In any type of IT Infrastructure, the network component is of utmost importance. After all it is at this level where all communications and data packet traffic transpire in order for employees and even individuals to access shared resources from a central server.
There are many components that go into this, such as Firewalls, Routers, Switches, Hubs, Bridges, Virtual Private Networks, Network Amplifiers, etc.
In this post we focus primarily upon a Router.
What Is A Router?
A router can be specifically defined as follows:
“A router is a device that directs data traffic along specific routes. A router sends information, such as email and the content of web pages, between your computer and the network server. A router is also the device that keeps single computers, or entire networks, connected to the internet.”
Based on the definition, a router essentially connects and communicates with all devices (such as workstations, servers, and even the wireless devices) that are on an internal network, such as the corporate intranet in an organization.
From there it also connects this intranet to the “outside world” so that network communications can transpire all over the world.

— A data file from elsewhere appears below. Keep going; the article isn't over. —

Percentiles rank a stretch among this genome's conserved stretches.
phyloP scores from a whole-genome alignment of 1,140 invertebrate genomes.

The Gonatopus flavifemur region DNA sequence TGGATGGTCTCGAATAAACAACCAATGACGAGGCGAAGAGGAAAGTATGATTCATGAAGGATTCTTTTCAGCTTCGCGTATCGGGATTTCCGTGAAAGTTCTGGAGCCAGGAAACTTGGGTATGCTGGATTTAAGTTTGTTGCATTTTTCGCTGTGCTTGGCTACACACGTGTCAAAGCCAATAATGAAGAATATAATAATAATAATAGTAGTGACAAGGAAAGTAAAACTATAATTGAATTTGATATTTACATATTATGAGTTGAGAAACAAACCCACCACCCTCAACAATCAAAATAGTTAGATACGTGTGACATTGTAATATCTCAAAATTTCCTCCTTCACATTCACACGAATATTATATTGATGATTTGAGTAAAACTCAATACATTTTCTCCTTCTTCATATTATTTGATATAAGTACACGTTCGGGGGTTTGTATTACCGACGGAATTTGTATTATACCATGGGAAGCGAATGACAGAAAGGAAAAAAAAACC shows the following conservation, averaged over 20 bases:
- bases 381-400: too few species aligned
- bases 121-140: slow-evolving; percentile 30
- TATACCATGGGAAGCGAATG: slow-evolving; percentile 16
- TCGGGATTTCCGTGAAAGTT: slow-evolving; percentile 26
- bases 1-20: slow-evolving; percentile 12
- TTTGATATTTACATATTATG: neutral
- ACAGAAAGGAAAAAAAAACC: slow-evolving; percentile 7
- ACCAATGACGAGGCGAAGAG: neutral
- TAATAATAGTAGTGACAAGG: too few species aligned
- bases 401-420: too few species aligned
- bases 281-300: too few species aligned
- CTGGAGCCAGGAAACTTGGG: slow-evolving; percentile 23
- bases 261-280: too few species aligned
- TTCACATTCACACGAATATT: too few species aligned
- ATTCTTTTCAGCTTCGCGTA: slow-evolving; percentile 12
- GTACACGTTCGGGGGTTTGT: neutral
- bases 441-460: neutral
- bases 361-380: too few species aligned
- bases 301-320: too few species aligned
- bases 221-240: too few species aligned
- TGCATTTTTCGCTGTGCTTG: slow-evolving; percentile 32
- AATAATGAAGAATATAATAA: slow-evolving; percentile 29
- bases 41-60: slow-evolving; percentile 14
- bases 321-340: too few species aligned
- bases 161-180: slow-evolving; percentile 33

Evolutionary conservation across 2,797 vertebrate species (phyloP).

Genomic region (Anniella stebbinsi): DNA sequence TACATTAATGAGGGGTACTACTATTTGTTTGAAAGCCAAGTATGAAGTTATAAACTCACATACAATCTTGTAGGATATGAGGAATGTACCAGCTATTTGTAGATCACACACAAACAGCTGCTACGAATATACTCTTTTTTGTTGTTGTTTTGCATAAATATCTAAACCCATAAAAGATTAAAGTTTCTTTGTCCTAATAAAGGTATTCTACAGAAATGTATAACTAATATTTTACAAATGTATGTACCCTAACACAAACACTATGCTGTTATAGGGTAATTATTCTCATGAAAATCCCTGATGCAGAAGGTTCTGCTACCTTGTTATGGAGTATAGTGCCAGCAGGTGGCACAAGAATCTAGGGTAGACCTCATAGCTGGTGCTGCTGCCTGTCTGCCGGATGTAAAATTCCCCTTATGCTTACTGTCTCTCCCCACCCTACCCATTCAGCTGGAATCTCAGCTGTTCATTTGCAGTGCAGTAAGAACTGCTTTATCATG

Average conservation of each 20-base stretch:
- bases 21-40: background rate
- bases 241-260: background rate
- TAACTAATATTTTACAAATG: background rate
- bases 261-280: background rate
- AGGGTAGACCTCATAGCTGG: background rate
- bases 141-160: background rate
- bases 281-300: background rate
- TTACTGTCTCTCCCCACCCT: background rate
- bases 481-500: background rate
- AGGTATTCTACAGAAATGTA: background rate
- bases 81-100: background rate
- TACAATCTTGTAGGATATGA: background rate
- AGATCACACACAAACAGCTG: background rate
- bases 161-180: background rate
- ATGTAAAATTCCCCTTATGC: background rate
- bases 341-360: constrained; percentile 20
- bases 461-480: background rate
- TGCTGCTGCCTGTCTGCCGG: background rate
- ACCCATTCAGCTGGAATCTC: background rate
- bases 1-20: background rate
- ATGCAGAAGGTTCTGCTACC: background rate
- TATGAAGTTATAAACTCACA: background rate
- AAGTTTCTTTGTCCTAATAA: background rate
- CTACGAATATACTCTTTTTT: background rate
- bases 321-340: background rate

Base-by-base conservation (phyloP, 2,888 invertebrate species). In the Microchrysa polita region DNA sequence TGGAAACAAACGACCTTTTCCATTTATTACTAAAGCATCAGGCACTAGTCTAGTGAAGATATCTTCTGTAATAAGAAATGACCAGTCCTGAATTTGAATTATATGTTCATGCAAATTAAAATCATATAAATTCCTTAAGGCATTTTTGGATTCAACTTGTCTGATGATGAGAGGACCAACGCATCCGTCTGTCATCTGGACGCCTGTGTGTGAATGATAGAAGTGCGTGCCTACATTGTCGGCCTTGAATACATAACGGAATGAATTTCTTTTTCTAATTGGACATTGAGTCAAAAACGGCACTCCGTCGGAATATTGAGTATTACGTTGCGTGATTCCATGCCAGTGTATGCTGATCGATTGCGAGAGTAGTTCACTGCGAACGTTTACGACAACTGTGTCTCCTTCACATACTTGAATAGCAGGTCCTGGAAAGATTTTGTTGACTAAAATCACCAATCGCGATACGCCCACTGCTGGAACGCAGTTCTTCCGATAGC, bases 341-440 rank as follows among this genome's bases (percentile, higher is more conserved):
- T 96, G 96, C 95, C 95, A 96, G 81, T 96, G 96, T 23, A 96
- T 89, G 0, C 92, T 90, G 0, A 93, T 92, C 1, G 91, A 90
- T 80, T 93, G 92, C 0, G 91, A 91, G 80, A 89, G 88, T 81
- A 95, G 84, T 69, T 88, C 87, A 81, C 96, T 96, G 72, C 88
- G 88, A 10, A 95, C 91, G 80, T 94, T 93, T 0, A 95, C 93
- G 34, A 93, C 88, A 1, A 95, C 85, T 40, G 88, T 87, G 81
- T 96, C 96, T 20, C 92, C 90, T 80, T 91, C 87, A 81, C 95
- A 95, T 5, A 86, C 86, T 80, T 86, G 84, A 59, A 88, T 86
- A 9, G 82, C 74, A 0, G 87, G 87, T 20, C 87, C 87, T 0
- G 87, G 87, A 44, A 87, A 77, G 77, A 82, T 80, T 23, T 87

In a way it is very similar to that of a network modem, that is very commonly used in home-based networks.
For example, in order to get access to the Internet, the computer has to be connected to this type of modem, whether it’s hard wired, or wireless.
However, a router is unique in the sense that it consists of other features that make it more sophisticated than that of the traditional network modem. For example:
> It forwards the data packets to the correct TCP/IP address of the device in question; a Routing Table is used for this very purpose.
> It provides network traffic segmentation, and also segregates among different multiple broadcast domains. This simply means that a router can be used as an effective tool to divide up a complex network structure.
> It defines network layer addressing subnets. A subnet is a uniquely identifiable segment in an entire network.
> It also acts as a “gateway”, meaning it can connect the various subnets to together, and even be used to connect to a specific network that is outside of the internal network.
> It facilitates communications with other network that are non-ethernet based, such as those that are based upon serial interfaces, DSL connections, and other forms of WAN connectivity.
> It can also act as a sophisticated Firewall, in that it examines for all incoming data packets. If any of them appear to be malformed or suspicious, it will discard them immediately before they can penetrate the corporate Intranet.
An example of what a wireless router looks like can be seen below:
As you can see, a router can be quite beneficial to your business or organization’s computer network. If anything, you’re probably already using one – wink wink.
To get a wee bit deeper on this subject, our next post on routers will review the heart of the router – the routing table.